he national-romantic perception of the landscape with its stress on permanence is a thing of the past. Our present local culture and its experiences of space underline change and mobility. But the means of environmental art can be used to establish perspectives commenting on both ways of viewing the environment and its various emphases.
The complexity of contemporary society and globalization
We rarely speak of local culture any more. The basis of the new cultural system is not provided by the local community but by centralized, world-wide organizations that steer developments and culture in their own areas. In the background is a new religion, the cult of progress, belief in continuous growth. Man and the environment are being adapted to the requirements of this faith, and without noticing it we are adopting the world view of global culture dominated by multinational systems.
Our perception of the world is becoming standardized through the concentration of economic and political power and with the aid of electronic communications. Values and ideologies are becoming similar, and different social systems are being harmonized into compatibility. Globalization has become an everyday matter. To an increasing degree, individuals are turning into very small stones of a large pyramid.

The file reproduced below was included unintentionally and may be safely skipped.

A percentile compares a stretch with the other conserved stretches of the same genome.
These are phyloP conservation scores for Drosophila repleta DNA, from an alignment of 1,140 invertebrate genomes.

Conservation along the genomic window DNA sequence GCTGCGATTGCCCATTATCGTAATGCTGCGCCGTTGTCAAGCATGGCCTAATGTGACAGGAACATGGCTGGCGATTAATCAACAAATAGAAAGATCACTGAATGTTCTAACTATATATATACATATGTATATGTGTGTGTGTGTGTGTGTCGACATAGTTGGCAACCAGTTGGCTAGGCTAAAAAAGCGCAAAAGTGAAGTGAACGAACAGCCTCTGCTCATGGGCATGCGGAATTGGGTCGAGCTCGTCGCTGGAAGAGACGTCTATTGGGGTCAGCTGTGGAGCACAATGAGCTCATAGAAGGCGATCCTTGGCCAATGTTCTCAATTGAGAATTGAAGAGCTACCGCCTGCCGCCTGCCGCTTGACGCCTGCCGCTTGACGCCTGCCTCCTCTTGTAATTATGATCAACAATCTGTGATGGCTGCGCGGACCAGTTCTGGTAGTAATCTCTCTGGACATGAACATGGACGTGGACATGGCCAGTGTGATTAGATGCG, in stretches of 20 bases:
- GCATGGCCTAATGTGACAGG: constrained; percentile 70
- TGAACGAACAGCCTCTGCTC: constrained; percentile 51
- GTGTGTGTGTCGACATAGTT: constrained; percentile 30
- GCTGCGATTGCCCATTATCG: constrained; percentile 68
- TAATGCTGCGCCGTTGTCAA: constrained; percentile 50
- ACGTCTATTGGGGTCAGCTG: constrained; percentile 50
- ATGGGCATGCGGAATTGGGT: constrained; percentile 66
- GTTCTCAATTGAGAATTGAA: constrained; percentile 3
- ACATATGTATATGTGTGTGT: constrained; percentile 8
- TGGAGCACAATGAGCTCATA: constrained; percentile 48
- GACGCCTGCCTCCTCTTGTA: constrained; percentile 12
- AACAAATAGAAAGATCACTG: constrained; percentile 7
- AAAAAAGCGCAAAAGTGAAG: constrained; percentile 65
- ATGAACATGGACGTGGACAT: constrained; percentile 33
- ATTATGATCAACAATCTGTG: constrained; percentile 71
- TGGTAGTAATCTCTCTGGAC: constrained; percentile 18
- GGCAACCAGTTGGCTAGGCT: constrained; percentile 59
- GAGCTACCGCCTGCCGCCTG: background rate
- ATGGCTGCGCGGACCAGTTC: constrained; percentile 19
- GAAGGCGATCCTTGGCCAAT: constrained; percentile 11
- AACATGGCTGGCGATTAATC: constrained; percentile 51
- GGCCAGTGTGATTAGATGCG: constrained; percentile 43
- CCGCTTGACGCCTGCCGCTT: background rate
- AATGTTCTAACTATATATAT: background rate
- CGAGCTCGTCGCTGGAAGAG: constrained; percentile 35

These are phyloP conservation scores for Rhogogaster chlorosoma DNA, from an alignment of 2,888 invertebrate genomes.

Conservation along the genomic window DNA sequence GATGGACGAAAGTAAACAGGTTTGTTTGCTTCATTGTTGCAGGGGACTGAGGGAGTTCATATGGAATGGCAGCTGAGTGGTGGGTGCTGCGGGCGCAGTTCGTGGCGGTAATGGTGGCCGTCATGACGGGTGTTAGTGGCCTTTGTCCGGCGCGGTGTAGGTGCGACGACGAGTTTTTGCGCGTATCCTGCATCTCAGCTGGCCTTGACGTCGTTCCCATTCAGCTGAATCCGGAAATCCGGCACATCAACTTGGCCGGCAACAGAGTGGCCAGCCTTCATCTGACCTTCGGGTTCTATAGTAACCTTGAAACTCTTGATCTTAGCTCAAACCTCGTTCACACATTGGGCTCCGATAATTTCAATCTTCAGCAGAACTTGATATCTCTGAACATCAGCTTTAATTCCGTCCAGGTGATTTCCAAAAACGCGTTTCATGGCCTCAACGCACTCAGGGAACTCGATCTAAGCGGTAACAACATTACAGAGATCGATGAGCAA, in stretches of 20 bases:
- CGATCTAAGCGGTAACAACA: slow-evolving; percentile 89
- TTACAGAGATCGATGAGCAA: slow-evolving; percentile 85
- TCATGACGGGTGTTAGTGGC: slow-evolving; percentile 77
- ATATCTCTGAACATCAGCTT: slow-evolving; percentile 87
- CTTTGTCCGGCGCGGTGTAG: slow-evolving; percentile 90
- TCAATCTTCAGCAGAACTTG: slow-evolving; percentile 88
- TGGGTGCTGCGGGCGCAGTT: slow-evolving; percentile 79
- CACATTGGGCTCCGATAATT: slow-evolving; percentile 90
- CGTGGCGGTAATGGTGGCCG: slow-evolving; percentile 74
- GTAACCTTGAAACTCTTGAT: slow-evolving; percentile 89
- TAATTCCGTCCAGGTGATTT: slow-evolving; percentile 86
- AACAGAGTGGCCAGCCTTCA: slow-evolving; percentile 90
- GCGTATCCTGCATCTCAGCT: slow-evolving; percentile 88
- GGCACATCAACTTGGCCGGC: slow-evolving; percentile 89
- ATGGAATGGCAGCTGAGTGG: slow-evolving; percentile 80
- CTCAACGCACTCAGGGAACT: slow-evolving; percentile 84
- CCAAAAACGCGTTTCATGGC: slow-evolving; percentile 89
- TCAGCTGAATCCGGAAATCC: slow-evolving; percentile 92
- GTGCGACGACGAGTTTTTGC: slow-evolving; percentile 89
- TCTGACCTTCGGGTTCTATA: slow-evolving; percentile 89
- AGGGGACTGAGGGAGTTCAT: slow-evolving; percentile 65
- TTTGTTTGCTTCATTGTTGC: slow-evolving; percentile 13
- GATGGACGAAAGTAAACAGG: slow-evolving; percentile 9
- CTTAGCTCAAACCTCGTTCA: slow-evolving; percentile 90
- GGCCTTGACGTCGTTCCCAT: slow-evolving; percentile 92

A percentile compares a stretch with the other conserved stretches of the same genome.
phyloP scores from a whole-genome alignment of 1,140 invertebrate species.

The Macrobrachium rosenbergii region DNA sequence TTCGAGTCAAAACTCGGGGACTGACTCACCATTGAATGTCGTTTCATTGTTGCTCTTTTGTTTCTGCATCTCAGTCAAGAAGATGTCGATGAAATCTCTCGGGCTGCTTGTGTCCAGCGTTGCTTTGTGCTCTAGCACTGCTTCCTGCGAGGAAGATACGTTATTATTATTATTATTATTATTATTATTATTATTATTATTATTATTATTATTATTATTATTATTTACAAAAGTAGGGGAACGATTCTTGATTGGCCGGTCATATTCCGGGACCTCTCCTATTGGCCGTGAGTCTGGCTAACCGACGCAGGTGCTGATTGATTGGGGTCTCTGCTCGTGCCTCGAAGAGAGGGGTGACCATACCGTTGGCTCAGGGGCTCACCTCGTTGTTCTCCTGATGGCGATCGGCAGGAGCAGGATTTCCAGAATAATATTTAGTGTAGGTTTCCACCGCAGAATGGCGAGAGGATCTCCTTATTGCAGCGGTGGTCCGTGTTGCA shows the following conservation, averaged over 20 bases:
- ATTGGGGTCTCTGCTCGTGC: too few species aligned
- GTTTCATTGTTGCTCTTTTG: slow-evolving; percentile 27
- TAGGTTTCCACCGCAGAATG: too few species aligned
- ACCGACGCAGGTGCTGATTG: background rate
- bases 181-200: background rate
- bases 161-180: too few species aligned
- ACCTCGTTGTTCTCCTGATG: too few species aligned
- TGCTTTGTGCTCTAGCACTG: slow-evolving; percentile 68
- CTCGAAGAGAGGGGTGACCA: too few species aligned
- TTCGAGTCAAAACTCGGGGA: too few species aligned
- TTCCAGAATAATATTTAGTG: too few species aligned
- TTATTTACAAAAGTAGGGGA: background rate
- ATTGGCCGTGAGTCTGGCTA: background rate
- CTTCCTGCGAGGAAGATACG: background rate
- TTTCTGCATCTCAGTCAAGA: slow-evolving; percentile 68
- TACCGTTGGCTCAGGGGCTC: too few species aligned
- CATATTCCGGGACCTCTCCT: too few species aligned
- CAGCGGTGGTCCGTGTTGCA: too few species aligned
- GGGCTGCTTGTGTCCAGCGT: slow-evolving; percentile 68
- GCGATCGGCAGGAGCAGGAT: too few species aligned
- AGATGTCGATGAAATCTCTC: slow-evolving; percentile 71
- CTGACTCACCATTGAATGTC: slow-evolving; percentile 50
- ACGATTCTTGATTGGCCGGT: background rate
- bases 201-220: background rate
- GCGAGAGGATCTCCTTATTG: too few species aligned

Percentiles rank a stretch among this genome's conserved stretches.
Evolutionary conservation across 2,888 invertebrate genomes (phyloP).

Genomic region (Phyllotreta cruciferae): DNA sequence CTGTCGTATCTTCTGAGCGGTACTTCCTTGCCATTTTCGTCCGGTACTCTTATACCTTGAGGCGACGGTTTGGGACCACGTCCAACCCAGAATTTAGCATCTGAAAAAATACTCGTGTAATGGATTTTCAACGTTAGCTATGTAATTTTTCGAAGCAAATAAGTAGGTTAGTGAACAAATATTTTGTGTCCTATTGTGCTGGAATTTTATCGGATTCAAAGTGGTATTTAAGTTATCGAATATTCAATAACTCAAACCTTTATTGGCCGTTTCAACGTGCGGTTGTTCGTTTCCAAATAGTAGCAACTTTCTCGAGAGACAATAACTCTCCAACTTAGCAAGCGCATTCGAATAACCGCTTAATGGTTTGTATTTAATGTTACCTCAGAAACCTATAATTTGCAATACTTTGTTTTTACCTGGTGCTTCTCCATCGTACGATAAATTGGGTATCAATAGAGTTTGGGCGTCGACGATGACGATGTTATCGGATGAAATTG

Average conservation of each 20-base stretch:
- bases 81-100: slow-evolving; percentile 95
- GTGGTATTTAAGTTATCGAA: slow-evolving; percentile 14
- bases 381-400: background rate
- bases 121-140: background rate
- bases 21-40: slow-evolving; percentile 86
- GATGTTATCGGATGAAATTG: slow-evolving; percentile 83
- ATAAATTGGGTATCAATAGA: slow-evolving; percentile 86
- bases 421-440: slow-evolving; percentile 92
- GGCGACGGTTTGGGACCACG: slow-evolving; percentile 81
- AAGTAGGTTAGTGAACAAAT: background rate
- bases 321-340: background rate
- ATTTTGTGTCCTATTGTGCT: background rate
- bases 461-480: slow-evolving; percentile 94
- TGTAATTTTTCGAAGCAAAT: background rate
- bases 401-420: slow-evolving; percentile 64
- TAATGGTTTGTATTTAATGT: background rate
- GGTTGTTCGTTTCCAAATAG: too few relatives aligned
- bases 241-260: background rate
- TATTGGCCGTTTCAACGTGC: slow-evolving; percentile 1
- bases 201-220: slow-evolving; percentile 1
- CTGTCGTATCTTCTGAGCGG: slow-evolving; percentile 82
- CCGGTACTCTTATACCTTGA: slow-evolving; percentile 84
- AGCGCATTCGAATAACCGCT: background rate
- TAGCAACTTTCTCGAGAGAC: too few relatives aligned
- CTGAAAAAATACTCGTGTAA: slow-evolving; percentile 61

The everyday reality of people is disappearing and is being replaced by virtual experiences and the illusions of a global experience industry. Also a lifestyle emphasizing the uniqueness of the fleeting moment, the search for experiences and changes in the environment create kaleidoscopic, adaptable sub-cultures that at least appear to carry on the heritage of local culture. The present is contradictory and confusing. It is a chaotic state of choices and decisions that can also engender uncertainty and a lack of illusions.